Screentime? How About Freetime Instead
As a concerned parent worried about how much time your kids are spending on screens, is it possible you might be adding to the problem in a number of ways. There is no question your job as a parent is dramatically more difficult since video games, YouTube and social media have infiltrated your homes. This is not an easy time to be a parent. You have so little control over how these programs hook your children, but I want to address some of the areas where you do have control and give a few ideas of what you can do.
Understand your child’s attraction
The draw of gaming is self-mastery. Video games are devised so that your child grows in competency to master a level on his own. It cannot be overstated how attractive this is to your child. No adult is peering over his shoulder telling him what he is doing right or wrong. This should inform you about how much children love to be masters of their experience.
When you criticize and judge the desire for such a powerful experience and yell at your child for not wanting to stop, your child cannot help but feel belittled, dismissed, misunderstood, and downright angry. As parents, it is important to support and validate what is important to your child. You probably have no problem doing that with sports.
Make sure you understand gaming in the same light. That doesn’t mean you have to condone it or encourage it—simply understand what it means to your child.
As a matter of fact the National Institutes of Health came out with a recent study showing that video gaming may be associated with improved cognitive performance. Who knew!
Talk to your kids about their screen activities
Ask which games they like best, what the goal of the game is, what game is most challenging. Keep track of what level your child has achieved and celebrate new achievements. Are there other people involved (you can determine who has access to your child and who doesn’t), how much interaction is there? Is that fun or is it ever annoying? What do they like to watch most on YouTube? Why?
Don’t use screentime as currency
As tempting as it is, when you threaten to take away screentime or give it as a reward, you are seriously increasing its value. It’s the same as withholding dessert if the meal is not eaten: You are placing high value on dessert as the reward to be won if the undesirable food is eaten.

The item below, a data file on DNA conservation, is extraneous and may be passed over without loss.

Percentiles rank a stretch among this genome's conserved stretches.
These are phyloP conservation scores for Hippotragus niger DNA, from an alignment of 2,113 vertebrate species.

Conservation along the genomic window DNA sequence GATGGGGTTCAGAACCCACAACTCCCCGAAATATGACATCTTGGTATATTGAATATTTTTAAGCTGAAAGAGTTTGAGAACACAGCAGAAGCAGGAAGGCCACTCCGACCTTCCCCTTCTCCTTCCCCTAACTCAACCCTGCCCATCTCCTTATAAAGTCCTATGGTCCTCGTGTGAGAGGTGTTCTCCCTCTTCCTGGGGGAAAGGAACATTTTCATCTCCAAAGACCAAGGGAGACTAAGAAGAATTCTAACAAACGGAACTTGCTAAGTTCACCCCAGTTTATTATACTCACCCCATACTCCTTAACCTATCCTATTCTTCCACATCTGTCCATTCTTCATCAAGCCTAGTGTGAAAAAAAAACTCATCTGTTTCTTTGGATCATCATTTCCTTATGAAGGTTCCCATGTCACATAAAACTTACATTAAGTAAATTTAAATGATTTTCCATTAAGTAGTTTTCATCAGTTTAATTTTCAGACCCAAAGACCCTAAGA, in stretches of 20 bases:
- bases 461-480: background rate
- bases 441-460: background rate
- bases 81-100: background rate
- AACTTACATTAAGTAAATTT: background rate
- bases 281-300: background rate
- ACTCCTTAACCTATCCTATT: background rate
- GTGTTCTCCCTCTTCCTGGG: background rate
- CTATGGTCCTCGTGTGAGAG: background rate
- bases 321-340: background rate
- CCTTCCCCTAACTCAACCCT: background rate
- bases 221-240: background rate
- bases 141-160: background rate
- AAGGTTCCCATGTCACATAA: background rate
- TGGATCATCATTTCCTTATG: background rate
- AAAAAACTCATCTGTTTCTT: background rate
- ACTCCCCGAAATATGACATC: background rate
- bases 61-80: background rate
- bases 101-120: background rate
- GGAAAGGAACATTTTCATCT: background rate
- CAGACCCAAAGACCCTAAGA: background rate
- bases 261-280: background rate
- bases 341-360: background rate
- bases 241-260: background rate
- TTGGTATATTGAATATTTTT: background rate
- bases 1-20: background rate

The more you threaten to remove screens for unwanted behavior, the more screentime becomes hoarded or secretive. Fearing it could be taken at any time, a child will grab for it as often as possible, and demands can get quite emotional.
Stop “Screentime” / Start “Freetime”
If you are putting negative focus on “screens” and “screentime”, just the language may be aggravating your kids. They are ready to react defensively, and communication easily devolves into power struggles.
Replace the word “screentime” with “freetime”. Put your focus on what you want your children to do each day, not what you don’t.
The Pie Chart
Think of your children’s day as a pie. Create a diagram for each child (for weekdays and weekends) with “slices” indicating that day’s activities including school, meals, extracurriculars, jobs around the house, outdoor time, homework, etc.—and then freetime. If your child accomplishes what makes up most of the pie, the rest of the time can be his to decide on. It can be all screentime. But if you give your child autonomy over freetime, it’s more likely to include other activities.
Timing on the required pie slices—what must be done—can be negotiated with problem solving rather than dictated by you. For instance, allow your child to decide when he would like to do homework. Perhaps freetime comes right after school.
If transitioning off is too hard, you can push freetime to the last slice of the pie after the other slices are finished until your child is able to self-regulate his time. You are the authority of the whole pie. As your child is able, he becomes the authority of the order of slices.
Never criticize what you have allowed in your home. Focus on what must be done first. As soon as x, y, or z is done, then you can decide on your freetime, rather than, No screentime until you have done x, y, or z.
Discuss with your kids all the things they like to do. Make this fun or silly so they are more likely to add things to the list. If freetime is only used for screens, list these activities in the freetime pie slice to be a reminder of other fun things to do.
Modeling and Responsibility
If you have control over nothing else, you have it over your own behavior. Unless it is designated work time, immediately put your phone down or close your laptop if your child wants something from you. You cannot expect them to stop when you ask, if you do not model the ability yourself.
When new devices come to your home, establish rules ahead of time. Don’t wait until crisis hits to set the rules. They can always be changed but they’re harder to establish once patterns of behavior are set.
Remember it is your choice what technology and programs are allowed in your home. It is your choice, how easily you are swayed to do what your child demands. You do not have to explain yourself ad nauseum but do say why you have made the choice you have made. Allow negotiating to be considerate of your child’s wishes, but once you know your answer is no, stop engaging in the argument and take responsibility for your choice. Don’t criticize your child for demanding. Understand their anger with your choice.
If you maintain this kind of relationship around screens, you are more likely to hear from your child when social media becomes a problem or fear of missing out is the reason behind demands. So much can be talked through and worked out with problem solving when your child trusts you understand. And trusts you are not going to take a screen away.
Here is an article put out by ZocDoc about the mental health issues connected to screen time.